Doing it the Lorentz transform way gets you to the exact same answer. Notice that if you set x=0 and take x'/t' you get that x'/t'=v. From here you still have to use the fact that t'=gamma*t to obtain v=x'/gamma*t=3.5cm*sqrt(1-v^2/c^2)/t. It's the exact same equation as before just with minor notation convention differences (x->x', t0->t, and t->t'...a bit confusing haha).

The time-dilation and length contraction equations are just simplified forms which are convenient for specific purposes. t0 is the time measured in the rest frame, or equivalently the frame in which the two events happen at the same position (notice that the time-dilation equation falls out naturally from the Lorentz transforms if you set x=0). It's not incredibly difficult to keep track.
Not saying they're wrong, not at all, it's just that knowing when to apply each can get confusing, especially when you're just getting to know the subject when simultaneity and events occurring in the same point in space are still flaky concepts.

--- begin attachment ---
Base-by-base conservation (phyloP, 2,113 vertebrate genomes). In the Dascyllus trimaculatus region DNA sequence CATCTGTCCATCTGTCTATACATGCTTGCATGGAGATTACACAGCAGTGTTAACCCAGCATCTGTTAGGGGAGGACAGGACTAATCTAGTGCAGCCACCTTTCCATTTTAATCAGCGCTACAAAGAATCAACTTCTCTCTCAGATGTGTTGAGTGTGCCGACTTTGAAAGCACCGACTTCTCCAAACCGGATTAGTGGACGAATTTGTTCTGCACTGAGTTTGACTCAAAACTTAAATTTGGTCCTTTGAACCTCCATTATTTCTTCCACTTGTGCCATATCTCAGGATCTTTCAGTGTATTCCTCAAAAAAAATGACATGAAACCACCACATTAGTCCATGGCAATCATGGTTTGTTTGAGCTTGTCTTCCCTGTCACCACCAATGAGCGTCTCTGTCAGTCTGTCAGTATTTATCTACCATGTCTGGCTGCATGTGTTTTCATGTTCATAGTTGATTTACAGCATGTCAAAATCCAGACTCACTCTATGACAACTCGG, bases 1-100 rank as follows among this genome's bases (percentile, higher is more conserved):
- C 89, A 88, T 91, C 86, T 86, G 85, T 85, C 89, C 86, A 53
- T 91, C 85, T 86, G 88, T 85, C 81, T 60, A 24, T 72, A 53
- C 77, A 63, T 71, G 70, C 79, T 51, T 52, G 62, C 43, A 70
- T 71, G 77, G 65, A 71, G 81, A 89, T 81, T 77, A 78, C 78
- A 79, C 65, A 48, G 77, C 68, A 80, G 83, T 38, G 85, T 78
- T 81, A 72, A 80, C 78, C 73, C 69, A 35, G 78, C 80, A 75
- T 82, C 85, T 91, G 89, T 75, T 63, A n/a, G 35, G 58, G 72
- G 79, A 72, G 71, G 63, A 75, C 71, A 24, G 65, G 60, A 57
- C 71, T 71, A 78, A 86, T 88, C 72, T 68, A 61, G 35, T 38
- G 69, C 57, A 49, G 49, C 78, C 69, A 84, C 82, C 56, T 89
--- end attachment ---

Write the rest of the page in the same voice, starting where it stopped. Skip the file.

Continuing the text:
Just pedagogically speaking, I think the transform approach is simpler to keep track of, and promotes better understanding.

As for relativistic notation, these symbols usually hold the following meanings:

$$\gamma = \frac{1}{\sqrt{1-\frac{v^2}{c^2}}}$$ where $$v$$ is the relative velocity between the two reference frames.

$$\beta = \frac{v}{c}$$ where $$v$$ can refer to any velocity, often you'll see $$\beta '$$ or $$\beta_0$$ or whatever, with the prime or 0 index referring to a particular velocity.

Another thing worth noting is that in the usual relativistic notation, you'll have two reference frame. One which you claim is at rest, the lab frame, or the unprimed frame, S, and another frame which is moving with a velocity v in the +x direction with respect to the lab frame, denoted S', the primed frame.

The usual form of the Lorentz Transform relates the position and velocity of a particle in the primed frame to those in the unprimed frame. If you're ever in doubt on a special relativity question, just go back to the basics, and a bit of algebra later, the answer should pop out:

For the position of an event in the primed frame, based on the position and time coordinates of that event in the unprimed frame: